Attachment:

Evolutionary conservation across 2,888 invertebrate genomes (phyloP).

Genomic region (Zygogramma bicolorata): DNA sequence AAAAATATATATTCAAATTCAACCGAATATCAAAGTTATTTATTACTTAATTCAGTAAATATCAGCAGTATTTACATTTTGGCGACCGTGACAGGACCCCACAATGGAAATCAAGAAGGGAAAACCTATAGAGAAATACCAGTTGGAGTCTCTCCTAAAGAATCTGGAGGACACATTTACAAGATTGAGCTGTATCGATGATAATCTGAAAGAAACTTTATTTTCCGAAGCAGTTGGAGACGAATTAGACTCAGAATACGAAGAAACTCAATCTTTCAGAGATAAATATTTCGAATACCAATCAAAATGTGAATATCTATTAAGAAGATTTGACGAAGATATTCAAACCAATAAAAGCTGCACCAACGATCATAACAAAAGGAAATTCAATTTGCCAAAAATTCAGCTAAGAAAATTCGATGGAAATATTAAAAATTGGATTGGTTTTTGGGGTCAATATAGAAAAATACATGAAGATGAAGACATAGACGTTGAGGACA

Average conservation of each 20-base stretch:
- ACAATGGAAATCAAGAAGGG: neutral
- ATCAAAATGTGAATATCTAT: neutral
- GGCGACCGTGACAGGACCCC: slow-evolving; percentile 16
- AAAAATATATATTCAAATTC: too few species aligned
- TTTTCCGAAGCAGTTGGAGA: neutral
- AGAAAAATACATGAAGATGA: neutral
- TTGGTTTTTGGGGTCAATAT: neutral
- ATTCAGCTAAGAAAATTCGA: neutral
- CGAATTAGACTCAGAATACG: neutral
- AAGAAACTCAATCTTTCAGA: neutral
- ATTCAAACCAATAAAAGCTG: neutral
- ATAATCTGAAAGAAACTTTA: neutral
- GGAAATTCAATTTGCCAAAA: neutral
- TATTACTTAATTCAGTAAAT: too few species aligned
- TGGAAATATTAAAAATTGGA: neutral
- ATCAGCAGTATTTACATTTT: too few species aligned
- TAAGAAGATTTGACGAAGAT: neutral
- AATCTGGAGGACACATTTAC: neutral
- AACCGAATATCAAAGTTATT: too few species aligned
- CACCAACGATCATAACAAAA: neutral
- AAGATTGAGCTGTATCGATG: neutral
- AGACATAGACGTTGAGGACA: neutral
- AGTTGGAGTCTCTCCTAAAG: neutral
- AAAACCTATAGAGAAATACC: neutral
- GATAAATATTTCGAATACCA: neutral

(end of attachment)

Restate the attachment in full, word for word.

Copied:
Evolutionary conservation across 2,888 invertebrate genomes (phyloP).

Genomic region (Zygogramma bicolorata): DNA sequence AAAAATATATATTCAAATTCAACCGAATATCAAAGTTATTTATTACTTAATTCAGTAAATATCAGCAGTATTTACATTTTGGCGACCGTGACAGGACCCCACAATGGAAATCAAGAAGGGAAAACCTATAGAGAAATACCAGTTGGAGTCTCTCCTAAAGAATCTGGAGGACACATTTACAAGATTGAGCTGTATCGATGATAATCTGAAAGAAACTTTATTTTCCGAAGCAGTTGGAGACGAATTAGACTCAGAATACGAAGAAACTCAATCTTTCAGAGATAAATATTTCGAATACCAATCAAAATGTGAATATCTATTAAGAAGATTTGACGAAGATATTCAAACCAATAAAAGCTGCACCAACGATCATAACAAAAGGAAATTCAATTTGCCAAAAATTCAGCTAAGAAAATTCGATGGAAATATTAAAAATTGGATTGGTTTTTGGGGTCAATATAGAAAAATACATGAAGATGAAGACATAGACGTTGAGGACA

Average conservation of each 20-base stretch:
- ACAATGGAAATCAAGAAGGG: neutral
- ATCAAAATGTGAATATCTAT: neutral
- GGCGACCGTGACAGGACCCC: slow-evolving; percentile 16
- AAAAATATATATTCAAATTC: too few species aligned
- TTTTCCGAAGCAGTTGGAGA: neutral
- AGAAAAATACATGAAGATGA: neutral
- TTGGTTTTTGGGGTCAATAT: neutral
- ATTCAGCTAAGAAAATTCGA: neutral
- CGAATTAGACTCAGAATACG: neutral
- AAGAAACTCAATCTTTCAGA: neutral
- ATTCAAACCAATAAAAGCTG: neutral
- ATAATCTGAAAGAAACTTTA: neutral
- GGAAATTCAATTTGCCAAAA: neutral
- TATTACTTAATTCAGTAAAT: too few species aligned
- TGGAAATATTAAAAATTGGA: neutral
- ATCAGCAGTATTTACATTTT: too few species aligned
- TAAGAAGATTTGACGAAGAT: neutral
- AATCTGGAGGACACATTTAC: neutral
- AACCGAATATCAAAGTTATT: too few species aligned
- CACCAACGATCATAACAAAA: neutral
- AAGATTGAGCTGTATCGATG: neutral
- AGACATAGACGTTGAGGACA: neutral
- AGTTGGAGTCTCTCCTAAAG: neutral
- AAAACCTATAGAGAAATACC: neutral
- GATAAATATTTCGAATACCA: neutral